Your short-term insurance policy includes time limits for lodging a claim and for disputing a claim decision. You must make sure you are aware of the time restrictions and the consequences of non-compliance.
The first time-sensitive issue is the requirement to report an insured loss as soon as possible after it occurs, but no later than 30 days after. You risk forfeiting your right to claim against your insurer if you fail to notify it timeously of the loss.
The second “clock” starts ticking if you intend lodging a dispute over your insurer’s claim decision. Your policy allows a minimum of 90 days after you are notified of your insurer’s claim decision during which you may lodge an internal dispute with the insurer. An additional 180 days is allowed for you to escalate the dispute to other dispute resolution bodies such as Osti.
If you still fail to act, your insurer can rely on the time-barring provisions in your policy to prevent your dispute from being heard.
Peter Nkhuna, a senior assistant ombudsman, warns that the Osti may not be able to assist you if your insurer institutes the time-barring clause - even if it takes a dim view of how your insurer handled the matter.
The onus of proof in claims and disputes is guided by civil law.
“Our courts have repeatedly said that he who alleges must prove,” writes Thasnim Dawood, a senior assistant ombudsman.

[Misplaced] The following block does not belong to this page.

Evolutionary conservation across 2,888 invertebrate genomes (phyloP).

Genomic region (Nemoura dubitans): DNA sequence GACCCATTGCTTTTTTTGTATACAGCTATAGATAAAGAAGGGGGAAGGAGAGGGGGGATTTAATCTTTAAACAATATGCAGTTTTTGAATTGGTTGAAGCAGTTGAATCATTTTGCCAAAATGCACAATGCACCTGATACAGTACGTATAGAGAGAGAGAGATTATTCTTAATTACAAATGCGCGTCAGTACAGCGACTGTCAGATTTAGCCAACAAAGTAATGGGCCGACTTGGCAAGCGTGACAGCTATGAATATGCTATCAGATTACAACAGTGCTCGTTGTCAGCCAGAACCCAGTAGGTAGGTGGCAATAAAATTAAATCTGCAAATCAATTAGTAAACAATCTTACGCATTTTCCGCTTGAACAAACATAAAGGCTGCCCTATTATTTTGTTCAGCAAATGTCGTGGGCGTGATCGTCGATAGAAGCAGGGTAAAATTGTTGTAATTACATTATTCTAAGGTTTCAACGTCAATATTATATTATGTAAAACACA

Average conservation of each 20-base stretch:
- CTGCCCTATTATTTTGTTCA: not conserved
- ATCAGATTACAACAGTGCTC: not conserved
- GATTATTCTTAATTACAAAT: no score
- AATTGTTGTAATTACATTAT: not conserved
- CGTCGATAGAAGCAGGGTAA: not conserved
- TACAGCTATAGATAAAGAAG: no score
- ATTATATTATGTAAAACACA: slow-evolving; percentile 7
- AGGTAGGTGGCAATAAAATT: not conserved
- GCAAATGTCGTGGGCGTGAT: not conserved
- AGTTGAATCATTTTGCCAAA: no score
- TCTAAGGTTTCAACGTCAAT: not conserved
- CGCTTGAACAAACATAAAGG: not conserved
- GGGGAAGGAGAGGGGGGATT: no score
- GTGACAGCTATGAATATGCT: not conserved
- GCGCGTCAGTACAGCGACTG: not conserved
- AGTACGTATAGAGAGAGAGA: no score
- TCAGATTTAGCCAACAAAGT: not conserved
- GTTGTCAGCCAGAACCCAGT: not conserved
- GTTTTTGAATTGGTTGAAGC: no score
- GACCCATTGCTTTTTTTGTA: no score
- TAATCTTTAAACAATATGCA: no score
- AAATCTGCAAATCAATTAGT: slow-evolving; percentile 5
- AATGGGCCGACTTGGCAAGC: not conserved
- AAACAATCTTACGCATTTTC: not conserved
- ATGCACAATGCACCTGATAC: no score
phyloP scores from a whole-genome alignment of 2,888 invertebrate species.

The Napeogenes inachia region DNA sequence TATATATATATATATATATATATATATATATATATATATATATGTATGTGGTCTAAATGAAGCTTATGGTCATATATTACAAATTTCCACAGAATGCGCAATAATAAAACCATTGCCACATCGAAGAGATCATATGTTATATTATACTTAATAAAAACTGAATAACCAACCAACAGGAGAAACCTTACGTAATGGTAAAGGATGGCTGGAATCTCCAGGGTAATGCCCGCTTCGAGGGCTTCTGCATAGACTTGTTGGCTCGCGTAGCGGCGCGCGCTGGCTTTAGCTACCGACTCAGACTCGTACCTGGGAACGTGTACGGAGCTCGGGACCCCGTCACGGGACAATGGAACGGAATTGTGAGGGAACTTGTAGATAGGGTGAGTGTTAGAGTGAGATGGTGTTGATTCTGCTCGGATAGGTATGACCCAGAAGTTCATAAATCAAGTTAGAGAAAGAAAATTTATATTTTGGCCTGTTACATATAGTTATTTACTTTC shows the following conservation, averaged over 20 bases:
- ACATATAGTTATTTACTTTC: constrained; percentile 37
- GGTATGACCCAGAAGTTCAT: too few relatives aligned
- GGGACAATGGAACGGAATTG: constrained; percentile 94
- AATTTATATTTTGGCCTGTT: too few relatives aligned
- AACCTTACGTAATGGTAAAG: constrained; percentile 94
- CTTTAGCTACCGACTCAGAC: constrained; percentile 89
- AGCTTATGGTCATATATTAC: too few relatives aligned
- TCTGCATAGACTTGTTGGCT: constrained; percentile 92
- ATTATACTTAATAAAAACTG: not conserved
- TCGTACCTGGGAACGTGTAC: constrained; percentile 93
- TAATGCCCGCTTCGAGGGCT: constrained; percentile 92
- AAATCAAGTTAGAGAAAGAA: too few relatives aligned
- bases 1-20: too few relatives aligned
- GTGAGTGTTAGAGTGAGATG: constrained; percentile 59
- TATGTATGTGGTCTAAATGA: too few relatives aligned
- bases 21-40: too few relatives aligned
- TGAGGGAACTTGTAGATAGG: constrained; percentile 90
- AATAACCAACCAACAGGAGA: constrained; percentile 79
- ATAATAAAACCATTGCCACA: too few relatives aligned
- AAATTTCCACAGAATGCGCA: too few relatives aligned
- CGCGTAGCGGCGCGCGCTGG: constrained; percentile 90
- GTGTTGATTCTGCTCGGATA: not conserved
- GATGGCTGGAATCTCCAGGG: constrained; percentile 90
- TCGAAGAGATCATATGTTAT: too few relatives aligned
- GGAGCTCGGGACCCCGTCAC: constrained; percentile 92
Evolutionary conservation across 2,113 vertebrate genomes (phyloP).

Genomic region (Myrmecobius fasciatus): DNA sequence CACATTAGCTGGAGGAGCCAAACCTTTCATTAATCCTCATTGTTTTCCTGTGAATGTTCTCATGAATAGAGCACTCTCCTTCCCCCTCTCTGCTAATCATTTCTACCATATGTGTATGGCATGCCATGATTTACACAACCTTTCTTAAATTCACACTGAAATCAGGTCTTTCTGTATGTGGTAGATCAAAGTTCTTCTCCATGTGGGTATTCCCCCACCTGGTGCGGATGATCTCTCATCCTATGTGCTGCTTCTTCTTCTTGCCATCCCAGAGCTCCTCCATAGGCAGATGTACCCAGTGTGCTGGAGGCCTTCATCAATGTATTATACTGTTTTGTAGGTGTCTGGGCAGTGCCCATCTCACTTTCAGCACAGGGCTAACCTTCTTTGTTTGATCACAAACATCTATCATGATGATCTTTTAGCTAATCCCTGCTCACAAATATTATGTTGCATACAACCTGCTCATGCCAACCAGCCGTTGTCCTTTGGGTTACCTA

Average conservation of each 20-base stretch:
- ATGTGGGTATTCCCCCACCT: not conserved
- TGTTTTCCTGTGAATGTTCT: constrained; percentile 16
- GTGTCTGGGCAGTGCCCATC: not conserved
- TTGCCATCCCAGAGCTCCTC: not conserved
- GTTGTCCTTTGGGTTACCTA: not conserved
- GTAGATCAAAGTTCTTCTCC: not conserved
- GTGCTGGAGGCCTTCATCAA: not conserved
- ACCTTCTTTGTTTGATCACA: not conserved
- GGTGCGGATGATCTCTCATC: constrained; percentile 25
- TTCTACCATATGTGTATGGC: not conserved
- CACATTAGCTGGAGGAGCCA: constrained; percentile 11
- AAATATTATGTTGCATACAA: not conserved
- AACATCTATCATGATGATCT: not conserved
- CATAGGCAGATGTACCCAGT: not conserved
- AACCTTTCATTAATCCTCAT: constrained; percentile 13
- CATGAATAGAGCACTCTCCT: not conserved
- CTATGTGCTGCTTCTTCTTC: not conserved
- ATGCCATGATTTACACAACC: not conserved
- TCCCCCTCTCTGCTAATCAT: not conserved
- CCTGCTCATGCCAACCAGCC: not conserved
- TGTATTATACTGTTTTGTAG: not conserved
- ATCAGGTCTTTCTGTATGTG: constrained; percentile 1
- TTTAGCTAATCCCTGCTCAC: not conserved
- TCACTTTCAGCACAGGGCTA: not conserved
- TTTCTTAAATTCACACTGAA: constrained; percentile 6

As an insured you will face one of two situations. Where you experience a loss, the onus rests on you to prove that the insurer is liable under your policy. If your house is damaged and you wish to claim under subsidence cover, you must provide evidence that the damage was caused by subsidence, perhaps in the form of a structural engineer’s report. The burden then shifts to the insurer to refute that evidence if it wishes.
Where you and your insurer agree that the loss event is covered it is left to the insurer to enforce any exclusions.
“In the case of a motor vehicle accident, the insurer may wish to avoid liability because of an exclusion or exception in the policy, for example, driving under the influence,” writes Dawood.
The onus lies with the insurer to prove that the exclusion it is relying on is factual - if the insurer rejects the claim based on an exclusion, it must prove its case with evidence.
Dawood urges policyholders to have the evidence in support of their position before approaching Osti. The scheme cannot gather evidence on behalf of any of the parties, nor liaise with third parties who are not party to the dispute.
“A decision cannot be made in favour of a party without the party proving its case on a balance of probabilities, by providing substantial evidence,” she says.